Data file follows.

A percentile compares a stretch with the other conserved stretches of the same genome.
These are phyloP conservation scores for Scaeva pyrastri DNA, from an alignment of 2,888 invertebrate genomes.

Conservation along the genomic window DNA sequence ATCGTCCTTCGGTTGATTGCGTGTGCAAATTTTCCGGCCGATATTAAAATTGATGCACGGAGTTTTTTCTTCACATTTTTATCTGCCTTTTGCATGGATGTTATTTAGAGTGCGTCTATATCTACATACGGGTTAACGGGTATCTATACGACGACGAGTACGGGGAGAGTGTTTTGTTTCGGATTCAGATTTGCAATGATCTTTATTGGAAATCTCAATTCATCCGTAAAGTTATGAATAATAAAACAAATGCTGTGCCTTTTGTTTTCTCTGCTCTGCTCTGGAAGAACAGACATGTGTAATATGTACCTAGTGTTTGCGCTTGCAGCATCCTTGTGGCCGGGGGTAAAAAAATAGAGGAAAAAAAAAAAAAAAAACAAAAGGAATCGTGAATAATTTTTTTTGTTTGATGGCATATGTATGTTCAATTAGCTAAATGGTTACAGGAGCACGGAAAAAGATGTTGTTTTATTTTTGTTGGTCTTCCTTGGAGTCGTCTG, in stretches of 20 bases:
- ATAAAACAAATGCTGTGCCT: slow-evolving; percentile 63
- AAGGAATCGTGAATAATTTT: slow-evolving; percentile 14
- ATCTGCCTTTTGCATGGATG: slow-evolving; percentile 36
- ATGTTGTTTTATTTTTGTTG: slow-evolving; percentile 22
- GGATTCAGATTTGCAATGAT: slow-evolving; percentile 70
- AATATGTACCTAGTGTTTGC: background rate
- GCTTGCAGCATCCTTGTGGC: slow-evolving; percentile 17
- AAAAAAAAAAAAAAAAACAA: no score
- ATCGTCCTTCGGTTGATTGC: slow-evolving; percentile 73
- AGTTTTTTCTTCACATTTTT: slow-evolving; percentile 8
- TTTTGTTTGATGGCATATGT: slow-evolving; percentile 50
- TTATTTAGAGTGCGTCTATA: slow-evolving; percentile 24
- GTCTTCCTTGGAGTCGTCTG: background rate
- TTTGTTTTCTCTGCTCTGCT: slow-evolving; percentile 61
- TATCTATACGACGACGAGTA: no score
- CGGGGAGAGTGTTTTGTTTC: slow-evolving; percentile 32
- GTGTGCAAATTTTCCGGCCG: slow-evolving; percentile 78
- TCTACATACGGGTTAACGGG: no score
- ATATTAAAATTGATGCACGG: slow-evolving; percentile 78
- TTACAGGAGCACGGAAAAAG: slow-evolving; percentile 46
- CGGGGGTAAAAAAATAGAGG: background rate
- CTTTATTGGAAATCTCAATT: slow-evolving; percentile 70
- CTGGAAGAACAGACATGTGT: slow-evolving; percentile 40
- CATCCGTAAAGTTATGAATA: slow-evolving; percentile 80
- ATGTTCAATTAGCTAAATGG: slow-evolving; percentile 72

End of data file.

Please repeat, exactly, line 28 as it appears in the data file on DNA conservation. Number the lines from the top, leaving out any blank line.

- ATGTTCAATTAGCTAAATGG: slow-evolving; percentile 72